Search for "New France"

Displaying 1-20 of 43 results
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Pine

Most are either "soft" pines with 5 needles per shoot or "hard" pines with 2-3 per shoot. The most familiar soft pines are western white pine (P. monticola) of BC, and eastern white pine (P. strobus), east of Manitoba. Others include limber pine (P. flexilis) and whitebark pine (P.

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Botany History

Long before formal study of plants began in Canadian academic institutions, they were studied by explorers and talented amateurs.

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Fiddleheads

The term fiddlehead is used to refer to plants in 3 ways: (1) the young curled leaf of any fern; (2) the ostrich fern (Matteuccia struthiopteris of the Aspidaceae family); and (3) the young curled leaf of the ostrich fern used as a vegetable (often called fiddlehead greens).

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Lily

Lily, common name for members of genus Lilium of the lily family (Liliaceae).

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Tobacco-Products Industry

Although Canada's tobacco industry has developed largely during this century, tobacco growing goes back to early colonial days, when settlers around the St Lawrence River adopted the smoking customs of aboriginal peoples. French settlers began by copying the agricultural model set by the Indians.

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Botanical Garden

Exactly what constitutes a botanical garden is debated among professionals. A very conservative view is a scientific garden of this kind must be associated with a university in order to fulfill its objectives as an educational and research facility.

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Historic Gardens

 Gardens can be viewed, studied and understood as cultural landscapes. Their aesthetic, horticultural, historic and environmental richness as well as their evocative power excite wonder and delight.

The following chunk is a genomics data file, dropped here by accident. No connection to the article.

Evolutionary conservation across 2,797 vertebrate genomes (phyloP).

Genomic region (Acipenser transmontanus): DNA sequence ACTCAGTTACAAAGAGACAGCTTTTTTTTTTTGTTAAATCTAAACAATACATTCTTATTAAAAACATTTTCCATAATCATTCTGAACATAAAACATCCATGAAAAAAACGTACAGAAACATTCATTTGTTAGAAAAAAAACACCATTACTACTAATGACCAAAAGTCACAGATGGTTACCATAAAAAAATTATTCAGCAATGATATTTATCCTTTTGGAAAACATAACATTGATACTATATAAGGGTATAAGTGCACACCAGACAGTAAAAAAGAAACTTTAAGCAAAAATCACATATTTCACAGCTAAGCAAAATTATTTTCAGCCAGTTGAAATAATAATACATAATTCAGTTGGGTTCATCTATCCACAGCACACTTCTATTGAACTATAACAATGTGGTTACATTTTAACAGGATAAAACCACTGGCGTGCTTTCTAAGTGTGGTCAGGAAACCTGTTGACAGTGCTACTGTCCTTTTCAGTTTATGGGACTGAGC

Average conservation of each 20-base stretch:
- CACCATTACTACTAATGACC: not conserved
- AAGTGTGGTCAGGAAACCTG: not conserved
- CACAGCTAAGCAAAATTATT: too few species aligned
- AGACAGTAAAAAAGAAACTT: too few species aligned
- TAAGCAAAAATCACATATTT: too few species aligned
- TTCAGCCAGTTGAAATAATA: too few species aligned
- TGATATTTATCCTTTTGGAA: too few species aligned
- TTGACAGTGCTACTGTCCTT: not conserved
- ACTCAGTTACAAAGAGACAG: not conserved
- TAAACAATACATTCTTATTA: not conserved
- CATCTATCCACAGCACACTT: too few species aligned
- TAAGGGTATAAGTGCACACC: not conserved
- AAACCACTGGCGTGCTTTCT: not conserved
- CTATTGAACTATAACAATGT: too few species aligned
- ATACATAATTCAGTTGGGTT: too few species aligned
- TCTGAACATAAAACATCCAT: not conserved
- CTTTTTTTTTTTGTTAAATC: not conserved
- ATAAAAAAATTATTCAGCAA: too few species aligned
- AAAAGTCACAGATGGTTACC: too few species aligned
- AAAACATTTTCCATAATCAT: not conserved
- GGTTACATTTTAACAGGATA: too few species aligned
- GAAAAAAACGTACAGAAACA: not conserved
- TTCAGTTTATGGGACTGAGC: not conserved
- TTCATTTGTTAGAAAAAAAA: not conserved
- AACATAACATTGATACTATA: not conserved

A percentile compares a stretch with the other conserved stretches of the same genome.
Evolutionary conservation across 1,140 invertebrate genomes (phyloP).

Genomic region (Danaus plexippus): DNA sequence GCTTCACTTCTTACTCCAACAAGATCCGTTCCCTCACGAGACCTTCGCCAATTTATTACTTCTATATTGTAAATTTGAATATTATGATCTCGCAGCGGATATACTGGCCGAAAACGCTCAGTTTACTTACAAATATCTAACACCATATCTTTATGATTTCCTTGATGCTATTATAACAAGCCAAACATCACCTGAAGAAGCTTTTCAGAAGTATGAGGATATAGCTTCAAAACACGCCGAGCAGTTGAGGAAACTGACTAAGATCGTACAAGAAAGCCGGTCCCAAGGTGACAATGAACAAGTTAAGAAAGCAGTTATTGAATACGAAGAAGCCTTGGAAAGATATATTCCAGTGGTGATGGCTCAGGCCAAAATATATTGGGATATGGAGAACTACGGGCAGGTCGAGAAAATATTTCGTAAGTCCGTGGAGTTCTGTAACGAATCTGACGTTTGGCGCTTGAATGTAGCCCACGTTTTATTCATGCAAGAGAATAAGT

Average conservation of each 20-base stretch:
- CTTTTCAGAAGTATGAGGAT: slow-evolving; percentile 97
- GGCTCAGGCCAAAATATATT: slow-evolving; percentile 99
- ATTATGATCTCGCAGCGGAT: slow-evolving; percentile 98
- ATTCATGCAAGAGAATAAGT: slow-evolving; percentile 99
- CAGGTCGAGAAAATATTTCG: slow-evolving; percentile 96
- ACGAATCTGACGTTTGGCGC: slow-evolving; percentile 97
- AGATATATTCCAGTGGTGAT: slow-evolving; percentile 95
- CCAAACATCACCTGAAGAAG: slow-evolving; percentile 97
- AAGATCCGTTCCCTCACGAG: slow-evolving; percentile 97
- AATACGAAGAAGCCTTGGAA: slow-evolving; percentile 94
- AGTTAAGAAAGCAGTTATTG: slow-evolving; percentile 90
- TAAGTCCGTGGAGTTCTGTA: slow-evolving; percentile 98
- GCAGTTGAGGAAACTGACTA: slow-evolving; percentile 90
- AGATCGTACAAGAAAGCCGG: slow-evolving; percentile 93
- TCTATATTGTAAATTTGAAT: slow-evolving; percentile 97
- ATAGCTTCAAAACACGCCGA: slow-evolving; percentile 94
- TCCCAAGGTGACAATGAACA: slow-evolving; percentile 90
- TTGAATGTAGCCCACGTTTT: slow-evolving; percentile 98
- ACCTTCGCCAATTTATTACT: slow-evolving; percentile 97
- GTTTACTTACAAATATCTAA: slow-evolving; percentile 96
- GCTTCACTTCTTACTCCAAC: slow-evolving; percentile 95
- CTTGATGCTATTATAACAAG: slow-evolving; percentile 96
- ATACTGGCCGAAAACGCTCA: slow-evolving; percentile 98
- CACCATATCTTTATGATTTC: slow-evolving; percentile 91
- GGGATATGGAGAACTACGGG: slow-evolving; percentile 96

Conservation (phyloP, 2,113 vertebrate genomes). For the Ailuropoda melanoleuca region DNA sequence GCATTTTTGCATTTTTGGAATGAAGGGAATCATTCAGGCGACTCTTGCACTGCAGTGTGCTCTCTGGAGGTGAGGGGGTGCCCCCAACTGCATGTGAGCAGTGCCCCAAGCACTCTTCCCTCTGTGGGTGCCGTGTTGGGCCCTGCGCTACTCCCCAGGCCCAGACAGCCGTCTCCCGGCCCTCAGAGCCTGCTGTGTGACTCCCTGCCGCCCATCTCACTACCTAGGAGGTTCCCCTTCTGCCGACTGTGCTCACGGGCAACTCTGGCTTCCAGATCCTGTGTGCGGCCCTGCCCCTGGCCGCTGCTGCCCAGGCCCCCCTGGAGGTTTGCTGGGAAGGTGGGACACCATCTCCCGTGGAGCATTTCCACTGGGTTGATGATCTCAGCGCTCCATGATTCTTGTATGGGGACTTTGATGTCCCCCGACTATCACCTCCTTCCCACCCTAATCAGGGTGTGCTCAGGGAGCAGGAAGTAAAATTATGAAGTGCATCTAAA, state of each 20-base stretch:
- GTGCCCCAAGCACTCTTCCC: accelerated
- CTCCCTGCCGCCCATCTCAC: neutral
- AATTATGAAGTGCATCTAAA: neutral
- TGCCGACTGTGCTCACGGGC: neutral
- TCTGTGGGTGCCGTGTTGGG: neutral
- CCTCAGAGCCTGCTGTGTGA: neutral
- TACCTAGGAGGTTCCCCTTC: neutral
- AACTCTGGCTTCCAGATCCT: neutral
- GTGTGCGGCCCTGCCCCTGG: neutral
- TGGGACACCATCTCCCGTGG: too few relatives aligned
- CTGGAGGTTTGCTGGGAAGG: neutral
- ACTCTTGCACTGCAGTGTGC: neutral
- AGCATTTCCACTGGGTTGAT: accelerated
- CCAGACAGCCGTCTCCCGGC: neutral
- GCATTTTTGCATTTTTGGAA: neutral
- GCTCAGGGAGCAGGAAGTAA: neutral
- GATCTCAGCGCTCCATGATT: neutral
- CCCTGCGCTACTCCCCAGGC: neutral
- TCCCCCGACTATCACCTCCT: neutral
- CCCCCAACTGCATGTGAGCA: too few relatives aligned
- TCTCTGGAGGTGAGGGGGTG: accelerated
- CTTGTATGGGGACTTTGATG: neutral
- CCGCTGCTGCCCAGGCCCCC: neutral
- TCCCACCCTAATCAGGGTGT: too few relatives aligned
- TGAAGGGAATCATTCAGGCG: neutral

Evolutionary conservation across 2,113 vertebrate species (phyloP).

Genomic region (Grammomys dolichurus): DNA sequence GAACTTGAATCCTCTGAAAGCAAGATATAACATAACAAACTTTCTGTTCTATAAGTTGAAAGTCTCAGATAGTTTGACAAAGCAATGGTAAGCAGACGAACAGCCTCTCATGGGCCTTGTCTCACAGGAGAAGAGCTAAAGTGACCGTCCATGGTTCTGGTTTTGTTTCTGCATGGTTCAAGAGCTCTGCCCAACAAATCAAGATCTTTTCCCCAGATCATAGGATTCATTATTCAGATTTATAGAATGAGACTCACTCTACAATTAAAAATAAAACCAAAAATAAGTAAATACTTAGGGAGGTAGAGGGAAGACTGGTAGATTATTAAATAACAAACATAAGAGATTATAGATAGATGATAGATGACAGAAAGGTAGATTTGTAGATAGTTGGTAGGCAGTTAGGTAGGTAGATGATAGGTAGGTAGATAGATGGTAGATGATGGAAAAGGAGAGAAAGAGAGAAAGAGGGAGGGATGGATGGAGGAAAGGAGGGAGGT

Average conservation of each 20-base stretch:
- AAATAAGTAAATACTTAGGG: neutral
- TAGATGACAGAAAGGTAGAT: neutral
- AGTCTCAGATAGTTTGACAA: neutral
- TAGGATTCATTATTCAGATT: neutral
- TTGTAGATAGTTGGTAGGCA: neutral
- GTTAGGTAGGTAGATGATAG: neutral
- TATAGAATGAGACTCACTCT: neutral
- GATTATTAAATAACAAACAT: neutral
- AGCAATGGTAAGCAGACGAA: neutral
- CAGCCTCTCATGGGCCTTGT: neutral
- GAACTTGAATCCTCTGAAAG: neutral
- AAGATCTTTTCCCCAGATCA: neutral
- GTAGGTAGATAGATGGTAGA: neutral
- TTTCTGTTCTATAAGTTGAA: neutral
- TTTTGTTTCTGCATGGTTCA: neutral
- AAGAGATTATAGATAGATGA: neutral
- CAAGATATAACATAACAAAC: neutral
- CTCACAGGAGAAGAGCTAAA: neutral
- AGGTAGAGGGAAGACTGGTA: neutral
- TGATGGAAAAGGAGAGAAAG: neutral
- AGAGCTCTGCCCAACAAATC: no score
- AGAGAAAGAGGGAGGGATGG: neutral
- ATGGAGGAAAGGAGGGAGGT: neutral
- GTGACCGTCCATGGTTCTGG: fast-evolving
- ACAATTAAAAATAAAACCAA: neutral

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Herbarium

A herbarium (Lat herba, "herb," formerly any medicinal plant) is a collection of dried specimens of plants mounted on sheets of heavy paper and stored in cabinets or bound in book form, as well as the building that houses such a collection.

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Reforestation

Many people believe a new sapling must be planted to replace every tree that is harvested. In fact, the FOREST regenerates naturally. After logging, young shoots grow and develop quickly because they have more room and good exposure to sunlight.

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Plant Breeding

Plant breeding is an applied science, in which knowledge of genetics, pathology, plant physiology, statistics, and molecular biology are used to modify plant species for human needs or preferences.

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Touch-me-not

Touch-me-not, or Jewelweed, are common names for family of herbaceous plants (Balsaminaceae) of which Impatiens is the principal genus. The genus name derives from the fact that a ripe seed capsule, when touched, explodes violently, projecting seed some distance.

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Forestry

Forestry is the science and practice of caring for forests. Both the meaning and practice of forestry in Canada have evolved over time.

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Biology